Last-minute preparations are underway for an election expected to give France its first left-wing president in 17 years.
Socialist frontrunner Francois Hollande is tipped to be the next man in the top job, replacing conservative Nicolas Sarkozy, in office since 2007.
Voting has begun in France’s overseas territories but on the mainland citizens must wait until Sunday to cast their ballots.
After extensive media coverage in recent months, electioneering is on hold today to give people a chance to make up their minds.
People questioned on the streets of Paris seem unimpressed by the campaign.
Julia, a saleswoman at a store in the capital, complained that candidates keep attacking each other.
“From the beginning, I had decided who I will be voting for,” she said.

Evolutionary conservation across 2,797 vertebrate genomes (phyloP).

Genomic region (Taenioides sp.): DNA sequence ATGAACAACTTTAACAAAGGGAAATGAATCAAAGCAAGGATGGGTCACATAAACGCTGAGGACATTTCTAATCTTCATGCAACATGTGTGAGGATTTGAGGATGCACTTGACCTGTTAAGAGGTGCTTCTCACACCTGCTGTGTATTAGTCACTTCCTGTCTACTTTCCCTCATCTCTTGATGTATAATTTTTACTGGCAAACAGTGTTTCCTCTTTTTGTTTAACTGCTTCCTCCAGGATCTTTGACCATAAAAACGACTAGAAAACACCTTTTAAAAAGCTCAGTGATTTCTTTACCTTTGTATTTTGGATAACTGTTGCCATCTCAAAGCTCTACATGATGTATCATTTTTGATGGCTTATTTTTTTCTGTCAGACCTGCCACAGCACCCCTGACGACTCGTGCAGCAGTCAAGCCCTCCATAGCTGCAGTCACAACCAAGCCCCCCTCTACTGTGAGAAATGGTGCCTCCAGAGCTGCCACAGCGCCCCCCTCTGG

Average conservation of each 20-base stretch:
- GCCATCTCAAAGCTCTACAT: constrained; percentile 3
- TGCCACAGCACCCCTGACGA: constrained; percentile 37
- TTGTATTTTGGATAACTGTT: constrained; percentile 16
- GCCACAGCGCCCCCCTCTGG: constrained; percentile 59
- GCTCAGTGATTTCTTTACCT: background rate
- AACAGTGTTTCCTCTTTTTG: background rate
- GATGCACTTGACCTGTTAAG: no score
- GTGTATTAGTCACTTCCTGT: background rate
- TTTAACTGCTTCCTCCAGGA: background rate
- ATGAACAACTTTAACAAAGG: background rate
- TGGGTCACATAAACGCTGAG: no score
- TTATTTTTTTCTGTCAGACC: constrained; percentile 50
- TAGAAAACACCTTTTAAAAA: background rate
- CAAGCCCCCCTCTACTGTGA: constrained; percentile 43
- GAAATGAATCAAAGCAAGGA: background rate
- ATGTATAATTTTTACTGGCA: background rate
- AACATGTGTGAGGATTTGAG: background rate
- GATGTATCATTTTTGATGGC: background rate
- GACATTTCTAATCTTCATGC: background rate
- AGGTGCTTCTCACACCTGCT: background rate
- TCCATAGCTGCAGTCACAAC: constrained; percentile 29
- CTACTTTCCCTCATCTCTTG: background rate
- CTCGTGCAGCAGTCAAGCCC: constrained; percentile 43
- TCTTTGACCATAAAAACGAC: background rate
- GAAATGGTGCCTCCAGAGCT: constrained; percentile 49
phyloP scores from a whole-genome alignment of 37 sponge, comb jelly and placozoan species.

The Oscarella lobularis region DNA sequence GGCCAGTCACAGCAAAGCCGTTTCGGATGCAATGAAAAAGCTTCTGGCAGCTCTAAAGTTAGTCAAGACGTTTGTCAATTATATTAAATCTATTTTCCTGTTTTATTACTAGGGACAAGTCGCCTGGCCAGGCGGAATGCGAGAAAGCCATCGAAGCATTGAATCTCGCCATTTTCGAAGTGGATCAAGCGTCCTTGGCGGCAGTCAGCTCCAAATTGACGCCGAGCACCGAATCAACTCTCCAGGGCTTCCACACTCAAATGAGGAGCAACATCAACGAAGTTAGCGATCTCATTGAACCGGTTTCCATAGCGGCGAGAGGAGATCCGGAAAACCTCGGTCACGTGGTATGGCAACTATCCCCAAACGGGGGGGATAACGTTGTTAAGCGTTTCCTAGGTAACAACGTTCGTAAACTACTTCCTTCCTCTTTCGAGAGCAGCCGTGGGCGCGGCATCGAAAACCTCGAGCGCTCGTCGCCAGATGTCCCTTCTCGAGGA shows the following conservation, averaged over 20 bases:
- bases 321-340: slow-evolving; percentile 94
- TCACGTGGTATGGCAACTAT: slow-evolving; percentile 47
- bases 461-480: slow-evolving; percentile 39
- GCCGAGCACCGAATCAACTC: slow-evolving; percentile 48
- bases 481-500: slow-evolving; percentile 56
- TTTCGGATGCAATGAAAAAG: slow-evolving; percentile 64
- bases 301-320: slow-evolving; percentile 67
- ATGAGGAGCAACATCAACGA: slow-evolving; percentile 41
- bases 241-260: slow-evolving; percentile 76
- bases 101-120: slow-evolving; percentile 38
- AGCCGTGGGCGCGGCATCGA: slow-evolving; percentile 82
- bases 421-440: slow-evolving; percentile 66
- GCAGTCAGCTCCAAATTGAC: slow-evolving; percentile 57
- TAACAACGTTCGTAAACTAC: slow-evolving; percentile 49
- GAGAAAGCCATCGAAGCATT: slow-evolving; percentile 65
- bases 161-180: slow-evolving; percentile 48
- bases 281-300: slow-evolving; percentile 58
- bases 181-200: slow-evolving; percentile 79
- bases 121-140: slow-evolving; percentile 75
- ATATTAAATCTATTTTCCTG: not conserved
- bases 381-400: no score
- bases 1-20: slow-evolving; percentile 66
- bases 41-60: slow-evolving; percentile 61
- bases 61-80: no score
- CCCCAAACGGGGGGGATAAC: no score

Fish-seller Brice was uninspired by the outcome.
“I don’t think it will change a thing, whoever wins,” he declared.
Self-employed Frederic Le Fevre said: “I do know who I am going to vote for tomorrow. But I think the campaign has not been thorough enough, that important issues have not been addressed…..They have focussed on childish arguments, blaming each other.”
Sarkozy and Hollande are expected to face off in a May 6 decider for which the Socialist has a comfortable lead of up to 14 percentage points.
Firebrand leftist Jean-Luc Mélenchon and National Front leader Marine Le Pen have also made their mark in a field of 10 first round candidates.